Still, over the course of many months, it’s kind of made me feel like what’s the point of working out at all? I’m in great shape but certainly not bodybuilder/porn star worthy. Being a trainer, I’ve always prided myself on having healthy, balanced, challenging workout plans, and now when I walk into the gym, I just feel like I have no clue what to do.


gymDear D,

Thank you for your heartfelt and honest email. You’re certainly not alone.

If you didn’t go to a gay gym, I’d be tempted to remind you that most people are too caught up in their own workouts to pay much attention to anyone else around them. In most situations, the judgement that exercisers feel is perceived judgement and not actual judgement. The reality is that most people could care less what you look like or how much weight you’re lifting.

But things are a bit different at gay gyms. As someone who has attended many gay gyms, there’s a certain layer of sexual tension that pervades the environment. And yes, many guys do seem to be paying attention to the exercisers around them.

There are a few things to keep in mind.

First, when amazingly built guys talk about how crappy their abs look, know that it’s a reflection of their own insecurities and not an assessment on your level of fitness. Just because they’re spouting ridiculousness to each other doesn’t mean that you need to believe or internalize it. That is their path and their fitness journey. Don’t make it your own.

Second, reassess your reasons for working out. What motivates you? Yes, there is an appeal to looking a certain way. As a personal trainer, you know that vanity is what brings most people in the door. The thing is, most of us soon discover the true benefits of a healthy and active lifestyle – and how it fundamentally improves every aspect of your being. The shift happens wherein people exercise not because they hate their body, but because they love their body. And honoring your body with exercise is an extension of honoring your life. That’s the real magic. So take some time to examine your reasons for working out, and then let those reasons be your motivating force.

Third, you might want to find a new gym. If you truly feel like your workout environment is too toxic to tune out, why not go somewhere else? It’s great having a sense of community and working out with friends, but perhaps a different gym is a better fit. If you can’t change the way that you look at your gym situation, there’s no shame in removing yourself from it.

I’d love to hear what other suggestions readers might have. Please share them in the comments below and I hope this helps reinvigorate your passion and love for working out.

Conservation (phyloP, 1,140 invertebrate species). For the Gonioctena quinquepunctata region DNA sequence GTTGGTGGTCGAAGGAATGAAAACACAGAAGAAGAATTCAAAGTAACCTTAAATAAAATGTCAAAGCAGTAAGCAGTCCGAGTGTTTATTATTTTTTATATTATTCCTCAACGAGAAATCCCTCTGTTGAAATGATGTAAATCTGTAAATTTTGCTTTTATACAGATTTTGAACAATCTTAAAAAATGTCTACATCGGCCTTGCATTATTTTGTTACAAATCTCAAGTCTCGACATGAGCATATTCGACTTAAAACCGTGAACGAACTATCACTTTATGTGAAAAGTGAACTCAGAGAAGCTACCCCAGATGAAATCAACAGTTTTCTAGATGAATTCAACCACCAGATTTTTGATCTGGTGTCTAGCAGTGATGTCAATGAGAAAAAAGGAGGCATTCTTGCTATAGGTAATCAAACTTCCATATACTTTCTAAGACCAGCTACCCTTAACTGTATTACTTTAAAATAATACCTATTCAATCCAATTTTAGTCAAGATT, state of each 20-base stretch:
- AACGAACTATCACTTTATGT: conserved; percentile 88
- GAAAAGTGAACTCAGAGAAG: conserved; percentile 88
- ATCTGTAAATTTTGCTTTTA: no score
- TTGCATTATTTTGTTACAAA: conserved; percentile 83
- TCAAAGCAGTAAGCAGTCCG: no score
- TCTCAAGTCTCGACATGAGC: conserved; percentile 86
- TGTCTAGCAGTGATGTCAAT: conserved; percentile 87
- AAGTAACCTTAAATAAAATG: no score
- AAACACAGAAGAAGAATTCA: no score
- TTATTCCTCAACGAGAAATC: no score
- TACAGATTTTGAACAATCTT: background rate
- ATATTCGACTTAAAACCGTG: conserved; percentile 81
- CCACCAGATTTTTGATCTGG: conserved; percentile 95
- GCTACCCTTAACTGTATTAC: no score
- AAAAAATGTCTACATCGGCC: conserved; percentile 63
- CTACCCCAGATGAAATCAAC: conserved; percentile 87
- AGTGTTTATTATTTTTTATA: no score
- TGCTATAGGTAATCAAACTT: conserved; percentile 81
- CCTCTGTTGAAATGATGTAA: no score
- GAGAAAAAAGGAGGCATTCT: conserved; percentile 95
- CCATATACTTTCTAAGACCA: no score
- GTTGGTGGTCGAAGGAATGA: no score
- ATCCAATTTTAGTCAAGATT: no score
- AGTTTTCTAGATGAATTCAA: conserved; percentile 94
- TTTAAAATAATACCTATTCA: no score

Hemp Protein Vs. Whey Protein.

HempProtein5There are a lot of different proteins out there – but hemp protein is becoming increasingly popular. Though not as psychedelic as some may hope for, hemp protein is extracted from the husked seeds of the Cannabis sativa plant. And no, it won’t make you high.

Hemp protein can be a very high-quality protein and it’s loaded with fiber (which helps you feel full longer) and heart-healthy essential omega-3 and omega-6 fatty acids. It also tastes great!

So how does hemp protein compare to mainstream whey protein?

Proteins are rated with a Biological Value (BV) that refers to how well and how quickly your body can actually use the protein you consume. The BV for whey protein isolate and whey protein concentrate are generally around 159 and 104 respectively. Though I couldn’t find a reliable source for the BV of hemp protein, it’s generally considered to be much lower. In other words, hemp protein is absorbed slowly by the body – making it a poor choice for post-workout recovery when your body needs nutrients quickly. On the other hand, hemp protein is a smart choice for between meals and before bed – when a slow but steady supply of protein is needed.

Hemp protein is also a great option for vegans or for individuals with lactose issues. While whey protein is derived from milk, hemp protein is free from lactose or animal products. Many hemp advocates also believe that hemp protein is considerably easier to digest and doesn’t result in the bloating or cramps sometimes associated with whey protein consumption.

The bottom line: Hemp and whey protein have different uses. Hemp is great between meals and before bed while whey protein is best after your workout. As such, one is not a substitute for the other – but both proteins are able to bring a number of great benefits to your daily nutrition plan.

You Get 1,440 Minutes Each Day.

Let’s take a moment to put things in perspective.

AxaAv9mCEAE7fLt.jpg_largeConsider this number: 1,440.

It’s a relatively big number.

If you had 1,440 oranges, you could make 41 gallons of orange juice. If it were dollars, you could buy enough gasoline to drive my car the distance of New York City to Sydney, Australia. If you were 1,440 years old, you would have lived to see Alboin, king of Longobarden, poisoned by his wife in the year 573.

So now consider this: There are 1,440 minutes in each day.